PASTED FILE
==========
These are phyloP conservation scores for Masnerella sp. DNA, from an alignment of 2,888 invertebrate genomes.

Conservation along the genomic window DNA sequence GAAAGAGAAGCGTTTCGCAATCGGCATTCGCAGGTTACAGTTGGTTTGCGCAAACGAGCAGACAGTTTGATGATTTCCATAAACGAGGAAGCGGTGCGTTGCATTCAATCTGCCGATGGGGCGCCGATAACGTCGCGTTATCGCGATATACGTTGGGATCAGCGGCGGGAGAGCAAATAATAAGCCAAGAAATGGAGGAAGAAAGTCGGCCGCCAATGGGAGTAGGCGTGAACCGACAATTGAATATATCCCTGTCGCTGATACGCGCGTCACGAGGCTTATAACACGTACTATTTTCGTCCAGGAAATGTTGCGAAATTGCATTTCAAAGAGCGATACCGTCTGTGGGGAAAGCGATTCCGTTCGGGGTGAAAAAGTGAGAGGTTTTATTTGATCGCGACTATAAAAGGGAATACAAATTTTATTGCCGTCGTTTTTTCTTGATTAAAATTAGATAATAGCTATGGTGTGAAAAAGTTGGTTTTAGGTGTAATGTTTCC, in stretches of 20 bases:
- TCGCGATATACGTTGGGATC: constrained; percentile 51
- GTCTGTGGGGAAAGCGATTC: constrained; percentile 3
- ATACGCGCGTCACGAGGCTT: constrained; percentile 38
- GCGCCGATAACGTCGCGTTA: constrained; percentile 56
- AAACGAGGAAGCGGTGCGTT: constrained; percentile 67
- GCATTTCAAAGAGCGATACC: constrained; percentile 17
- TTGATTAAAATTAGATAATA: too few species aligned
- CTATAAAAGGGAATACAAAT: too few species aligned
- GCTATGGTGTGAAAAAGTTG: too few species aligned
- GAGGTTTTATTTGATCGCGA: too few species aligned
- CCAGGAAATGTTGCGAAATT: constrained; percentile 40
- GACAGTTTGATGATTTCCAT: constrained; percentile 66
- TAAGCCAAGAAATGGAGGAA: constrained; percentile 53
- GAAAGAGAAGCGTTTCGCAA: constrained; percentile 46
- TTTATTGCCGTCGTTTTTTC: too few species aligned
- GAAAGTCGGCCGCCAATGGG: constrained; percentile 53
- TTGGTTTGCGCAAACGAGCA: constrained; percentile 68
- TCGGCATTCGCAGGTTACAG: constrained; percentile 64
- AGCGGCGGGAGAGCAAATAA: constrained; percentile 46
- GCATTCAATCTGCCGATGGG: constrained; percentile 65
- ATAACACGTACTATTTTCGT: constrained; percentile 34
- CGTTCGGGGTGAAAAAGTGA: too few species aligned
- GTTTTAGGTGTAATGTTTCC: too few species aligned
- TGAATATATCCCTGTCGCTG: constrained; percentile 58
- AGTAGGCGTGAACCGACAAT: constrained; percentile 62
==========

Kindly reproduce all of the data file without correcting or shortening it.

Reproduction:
These are phyloP conservation scores for Masnerella sp. DNA, from an alignment of 2,888 invertebrate genomes.

Conservation along the genomic window DNA sequence GAAAGAGAAGCGTTTCGCAATCGGCATTCGCAGGTTACAGTTGGTTTGCGCAAACGAGCAGACAGTTTGATGATTTCCATAAACGAGGAAGCGGTGCGTTGCATTCAATCTGCCGATGGGGCGCCGATAACGTCGCGTTATCGCGATATACGTTGGGATCAGCGGCGGGAGAGCAAATAATAAGCCAAGAAATGGAGGAAGAAAGTCGGCCGCCAATGGGAGTAGGCGTGAACCGACAATTGAATATATCCCTGTCGCTGATACGCGCGTCACGAGGCTTATAACACGTACTATTTTCGTCCAGGAAATGTTGCGAAATTGCATTTCAAAGAGCGATACCGTCTGTGGGGAAAGCGATTCCGTTCGGGGTGAAAAAGTGAGAGGTTTTATTTGATCGCGACTATAAAAGGGAATACAAATTTTATTGCCGTCGTTTTTTCTTGATTAAAATTAGATAATAGCTATGGTGTGAAAAAGTTGGTTTTAGGTGTAATGTTTCC, in stretches of 20 bases:
- TCGCGATATACGTTGGGATC: constrained; percentile 51
- GTCTGTGGGGAAAGCGATTC: constrained; percentile 3
- ATACGCGCGTCACGAGGCTT: constrained; percentile 38
- GCGCCGATAACGTCGCGTTA: constrained; percentile 56
- AAACGAGGAAGCGGTGCGTT: constrained; percentile 67
- GCATTTCAAAGAGCGATACC: constrained; percentile 17
- TTGATTAAAATTAGATAATA: too few species aligned
- CTATAAAAGGGAATACAAAT: too few species aligned
- GCTATGGTGTGAAAAAGTTG: too few species aligned
- GAGGTTTTATTTGATCGCGA: too few species aligned
- CCAGGAAATGTTGCGAAATT: constrained; percentile 40
- GACAGTTTGATGATTTCCAT: constrained; percentile 66
- TAAGCCAAGAAATGGAGGAA: constrained; percentile 53
- GAAAGAGAAGCGTTTCGCAA: constrained; percentile 46
- TTTATTGCCGTCGTTTTTTC: too few species aligned
- GAAAGTCGGCCGCCAATGGG: constrained; percentile 53
- TTGGTTTGCGCAAACGAGCA: constrained; percentile 68
- TCGGCATTCGCAGGTTACAG: constrained; percentile 64
- AGCGGCGGGAGAGCAAATAA: constrained; percentile 46
- GCATTCAATCTGCCGATGGG: constrained; percentile 65
- ATAACACGTACTATTTTCGT: constrained; percentile 34
- CGTTCGGGGTGAAAAAGTGA: too few species aligned
- GTTTTAGGTGTAATGTTTCC: too few species aligned
- TGAATATATCCCTGTCGCTG: constrained; percentile 58
- AGTAGGCGTGAACCGACAAT: constrained; percentile 62